Ziv Shemesh, Gal Chaimovich, Liron Gino, Nisan Ozana, Jonathan Nylk, Kishan Dholakia, and Zeev Zalevsky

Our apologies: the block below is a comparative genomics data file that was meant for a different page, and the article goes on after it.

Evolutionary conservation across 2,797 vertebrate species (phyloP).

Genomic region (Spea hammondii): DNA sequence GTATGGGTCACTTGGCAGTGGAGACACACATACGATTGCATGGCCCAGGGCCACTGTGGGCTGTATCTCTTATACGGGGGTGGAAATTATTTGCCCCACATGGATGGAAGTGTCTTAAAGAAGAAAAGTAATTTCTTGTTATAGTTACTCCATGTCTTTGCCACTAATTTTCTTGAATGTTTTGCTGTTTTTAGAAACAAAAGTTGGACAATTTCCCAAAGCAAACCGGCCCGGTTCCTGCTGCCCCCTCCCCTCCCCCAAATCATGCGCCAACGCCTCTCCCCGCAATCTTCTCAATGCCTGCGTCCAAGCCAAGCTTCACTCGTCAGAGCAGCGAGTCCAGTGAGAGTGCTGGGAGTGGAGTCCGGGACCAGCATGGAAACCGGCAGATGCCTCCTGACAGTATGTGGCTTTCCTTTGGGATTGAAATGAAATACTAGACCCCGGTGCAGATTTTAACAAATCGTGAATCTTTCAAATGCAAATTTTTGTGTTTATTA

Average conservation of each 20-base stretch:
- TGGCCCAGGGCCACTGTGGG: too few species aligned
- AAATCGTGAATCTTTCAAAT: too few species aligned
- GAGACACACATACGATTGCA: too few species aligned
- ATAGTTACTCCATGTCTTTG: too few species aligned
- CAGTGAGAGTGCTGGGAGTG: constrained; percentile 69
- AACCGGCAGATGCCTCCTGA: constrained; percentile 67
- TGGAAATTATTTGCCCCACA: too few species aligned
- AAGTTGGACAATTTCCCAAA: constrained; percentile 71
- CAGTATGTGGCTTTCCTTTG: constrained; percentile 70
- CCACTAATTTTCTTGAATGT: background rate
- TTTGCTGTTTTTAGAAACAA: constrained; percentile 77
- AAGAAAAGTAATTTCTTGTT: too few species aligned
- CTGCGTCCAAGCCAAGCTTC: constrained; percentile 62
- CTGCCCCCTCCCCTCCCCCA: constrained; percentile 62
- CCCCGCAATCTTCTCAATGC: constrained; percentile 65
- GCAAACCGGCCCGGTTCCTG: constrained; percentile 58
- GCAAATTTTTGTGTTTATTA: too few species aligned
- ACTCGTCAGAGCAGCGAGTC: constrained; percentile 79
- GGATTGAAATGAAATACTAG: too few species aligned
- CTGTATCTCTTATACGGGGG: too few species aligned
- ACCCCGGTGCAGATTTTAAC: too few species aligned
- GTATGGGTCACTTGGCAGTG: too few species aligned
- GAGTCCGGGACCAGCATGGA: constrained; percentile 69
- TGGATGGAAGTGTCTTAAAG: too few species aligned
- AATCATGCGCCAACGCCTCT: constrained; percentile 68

Light sheet fluorescence microscopy (LSFM) is a powerful technique that can provide high resolution images of biological samples. Therefore, this technique offers significant improvement for 3D imaging of living cells. However, producing high‐resolution 3D images of a single cell or biological tissues, normally requires high acquisition rate of focal planes, which means a large amount of sample sections. Consequently, it consumes a vast amount of processing time and memory, especially when studying real‐time processes inside living cells. We describe an approach to minimize data acquisition by interpolation between planes using a phase retrieval algorithm. We demonstrate this approach on LSFM datasets and show reconstruction of intermediate sections of the sparse samples. Since this method diminishes the required amount of acquisition focal planes, it also reduces acquisition time of samples as well. Our suggested method has proven to reconstruct unacquired intermediate planes from diluted datasets up to 10x fold. The reconstructed planes were found correlated to the original pre‐acquired samples (control group) with correlation coefficient of up to 90%. Given the findings, this procedure appears to be a powerful method for inquiring and analyzing biological samples.